The Wireless Infrastructure Show is the pre-eminent tower show in the US. The WIA who puts on the show consists of both tower companies and wireless carriers although it has mostly been run by the tower companies. The Show is a great show to get a chance to talk to and hear from people in the field building and operating towers and small cells. Here are the themes that we found most intriguing at the show.

1. Wireless Carriers and Tower Companies Have Increasingly Different Objectives

The dichotomy between what we heard at the show public events and what we heard directly from tower companies during the meeting is greater than we can remember. Whether related to how small cells fit in, the focus of municipal legislation, or how small and mid-size tower companies are now fulfilling the role that public tower companies did previously for wireless carriers, there is a growing divide between what were previously cohesive goals.

2. Tower Companies and Wireless Carriers Don't See Eye to Eye on Small Cell Legislation

While the WIA is supposedly an organization that works for both carriers and tower companies, the dissention between the two is most apparent in the interest both groups have in small cell infrastructure. The tower companies are quick (too quick in my opinion) to proclaim that no macro tower has ever been replaced by small cells all while intentionally failing to acknowledge the displaced Capex budgets for small cells and the declining collocation lease-up for new macrocells. The carriers secretly (or not so secretly) are pushing for small cell legislation that doesn't afford the same protections to public tower companies (or DAS companies) as it does to wireless carriers. As a result, the tower companies now have lobbyists and possibly PACs of their own to push for their own objectives but nowhere near as many lobbyists as AT&T and Verizon have retained.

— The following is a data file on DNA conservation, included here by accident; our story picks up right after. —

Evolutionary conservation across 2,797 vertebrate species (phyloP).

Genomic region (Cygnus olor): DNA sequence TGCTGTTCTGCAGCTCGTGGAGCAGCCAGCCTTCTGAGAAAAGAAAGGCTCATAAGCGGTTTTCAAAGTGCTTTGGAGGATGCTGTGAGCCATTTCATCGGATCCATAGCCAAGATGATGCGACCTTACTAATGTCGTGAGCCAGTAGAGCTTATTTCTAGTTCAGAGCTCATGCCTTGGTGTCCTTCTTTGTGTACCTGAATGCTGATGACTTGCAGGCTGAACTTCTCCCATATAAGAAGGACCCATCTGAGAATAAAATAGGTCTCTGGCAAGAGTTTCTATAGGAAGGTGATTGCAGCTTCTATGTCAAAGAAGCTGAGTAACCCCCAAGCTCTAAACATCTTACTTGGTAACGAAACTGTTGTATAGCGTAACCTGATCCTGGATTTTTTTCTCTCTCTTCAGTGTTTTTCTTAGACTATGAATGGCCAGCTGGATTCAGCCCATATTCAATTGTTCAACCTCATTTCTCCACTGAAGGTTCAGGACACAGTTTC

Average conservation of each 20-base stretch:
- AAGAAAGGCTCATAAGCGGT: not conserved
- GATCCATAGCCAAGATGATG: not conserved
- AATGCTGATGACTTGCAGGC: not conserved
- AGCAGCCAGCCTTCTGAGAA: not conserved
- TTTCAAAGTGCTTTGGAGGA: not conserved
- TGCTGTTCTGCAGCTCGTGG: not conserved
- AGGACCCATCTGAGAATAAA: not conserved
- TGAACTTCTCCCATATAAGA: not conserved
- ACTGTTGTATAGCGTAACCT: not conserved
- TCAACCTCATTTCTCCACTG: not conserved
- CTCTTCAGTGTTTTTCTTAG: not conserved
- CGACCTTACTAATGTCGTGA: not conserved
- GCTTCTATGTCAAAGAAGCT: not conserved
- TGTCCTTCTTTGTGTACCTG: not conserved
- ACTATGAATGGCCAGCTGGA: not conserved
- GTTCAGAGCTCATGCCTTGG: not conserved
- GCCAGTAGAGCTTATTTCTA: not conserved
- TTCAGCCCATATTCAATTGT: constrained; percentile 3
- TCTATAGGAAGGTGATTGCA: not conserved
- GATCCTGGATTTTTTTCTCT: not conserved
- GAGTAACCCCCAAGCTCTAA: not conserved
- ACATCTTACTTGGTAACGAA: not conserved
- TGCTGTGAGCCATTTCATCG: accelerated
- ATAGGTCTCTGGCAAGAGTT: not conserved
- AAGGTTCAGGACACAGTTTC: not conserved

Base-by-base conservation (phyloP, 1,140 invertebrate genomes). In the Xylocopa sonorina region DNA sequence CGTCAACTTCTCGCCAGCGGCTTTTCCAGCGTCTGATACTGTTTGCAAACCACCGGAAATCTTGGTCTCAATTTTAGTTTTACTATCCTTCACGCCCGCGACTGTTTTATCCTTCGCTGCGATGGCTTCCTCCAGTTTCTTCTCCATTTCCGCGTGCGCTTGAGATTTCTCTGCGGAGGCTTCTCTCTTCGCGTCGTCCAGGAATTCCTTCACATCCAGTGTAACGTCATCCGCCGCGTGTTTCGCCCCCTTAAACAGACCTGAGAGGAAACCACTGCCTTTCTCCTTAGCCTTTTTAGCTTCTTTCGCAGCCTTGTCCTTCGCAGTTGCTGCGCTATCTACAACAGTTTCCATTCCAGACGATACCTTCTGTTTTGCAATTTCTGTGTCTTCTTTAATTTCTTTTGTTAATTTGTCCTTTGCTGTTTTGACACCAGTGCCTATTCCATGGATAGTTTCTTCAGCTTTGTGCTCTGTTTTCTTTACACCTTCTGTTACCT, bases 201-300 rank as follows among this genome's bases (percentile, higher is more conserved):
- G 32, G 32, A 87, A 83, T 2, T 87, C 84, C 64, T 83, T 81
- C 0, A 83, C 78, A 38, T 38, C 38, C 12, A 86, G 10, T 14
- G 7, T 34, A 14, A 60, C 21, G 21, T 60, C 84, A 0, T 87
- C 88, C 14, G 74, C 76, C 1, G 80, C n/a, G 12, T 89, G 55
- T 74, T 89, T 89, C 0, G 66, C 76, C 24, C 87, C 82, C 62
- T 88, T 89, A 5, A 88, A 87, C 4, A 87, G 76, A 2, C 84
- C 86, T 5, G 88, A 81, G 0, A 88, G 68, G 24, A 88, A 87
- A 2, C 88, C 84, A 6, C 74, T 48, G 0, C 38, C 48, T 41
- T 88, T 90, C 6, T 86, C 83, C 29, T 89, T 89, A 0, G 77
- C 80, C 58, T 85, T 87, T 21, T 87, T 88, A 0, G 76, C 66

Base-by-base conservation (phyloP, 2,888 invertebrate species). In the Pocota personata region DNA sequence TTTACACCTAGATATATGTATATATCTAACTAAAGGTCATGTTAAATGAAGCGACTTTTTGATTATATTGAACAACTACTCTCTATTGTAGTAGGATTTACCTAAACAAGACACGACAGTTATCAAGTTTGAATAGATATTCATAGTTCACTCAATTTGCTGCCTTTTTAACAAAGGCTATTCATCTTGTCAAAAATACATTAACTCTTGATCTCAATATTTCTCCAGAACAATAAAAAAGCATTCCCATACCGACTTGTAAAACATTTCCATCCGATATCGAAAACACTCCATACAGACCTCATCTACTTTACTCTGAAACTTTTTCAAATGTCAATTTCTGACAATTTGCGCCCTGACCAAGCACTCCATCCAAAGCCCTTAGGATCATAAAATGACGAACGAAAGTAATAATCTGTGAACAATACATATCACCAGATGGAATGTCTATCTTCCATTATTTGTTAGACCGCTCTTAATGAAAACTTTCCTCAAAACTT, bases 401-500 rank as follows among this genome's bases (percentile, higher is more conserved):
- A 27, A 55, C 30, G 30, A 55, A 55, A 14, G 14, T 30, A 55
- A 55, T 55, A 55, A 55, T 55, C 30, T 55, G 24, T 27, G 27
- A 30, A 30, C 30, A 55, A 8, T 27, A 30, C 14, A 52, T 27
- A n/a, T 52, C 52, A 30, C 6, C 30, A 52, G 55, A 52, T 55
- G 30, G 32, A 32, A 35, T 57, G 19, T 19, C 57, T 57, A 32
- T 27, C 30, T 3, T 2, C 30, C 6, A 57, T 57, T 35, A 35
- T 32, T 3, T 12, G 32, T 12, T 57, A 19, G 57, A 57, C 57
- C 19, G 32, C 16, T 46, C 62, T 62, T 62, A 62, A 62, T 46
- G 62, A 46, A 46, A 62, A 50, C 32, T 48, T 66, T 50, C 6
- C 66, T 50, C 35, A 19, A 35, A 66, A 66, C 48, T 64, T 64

3. There Are Signs of Tower Crew Shortage Already.

We asked this question over and over and received mixed responses. Some smaller tower companies (presumably those with long term relationships with vendors) indicated that they weren't having any issues. However, we heard from more than one contact that there were notable shortages especially on larger jobs. Considering that nominal repacking from the broadcast incentive auction has commenced and that AT&T hasn't yet released the flood gates of FirstNet activity, we will be watching this trend closely to determine how it impacts revenue expectations by the public tower companies and deployment activity by the wireless carriers. After closely examining the location of tower company towers in each of the 10 phases of repacking for a hedge fund client which tend to be backloaded over the next 3-year period, we suspect that the crew shortage will get worse.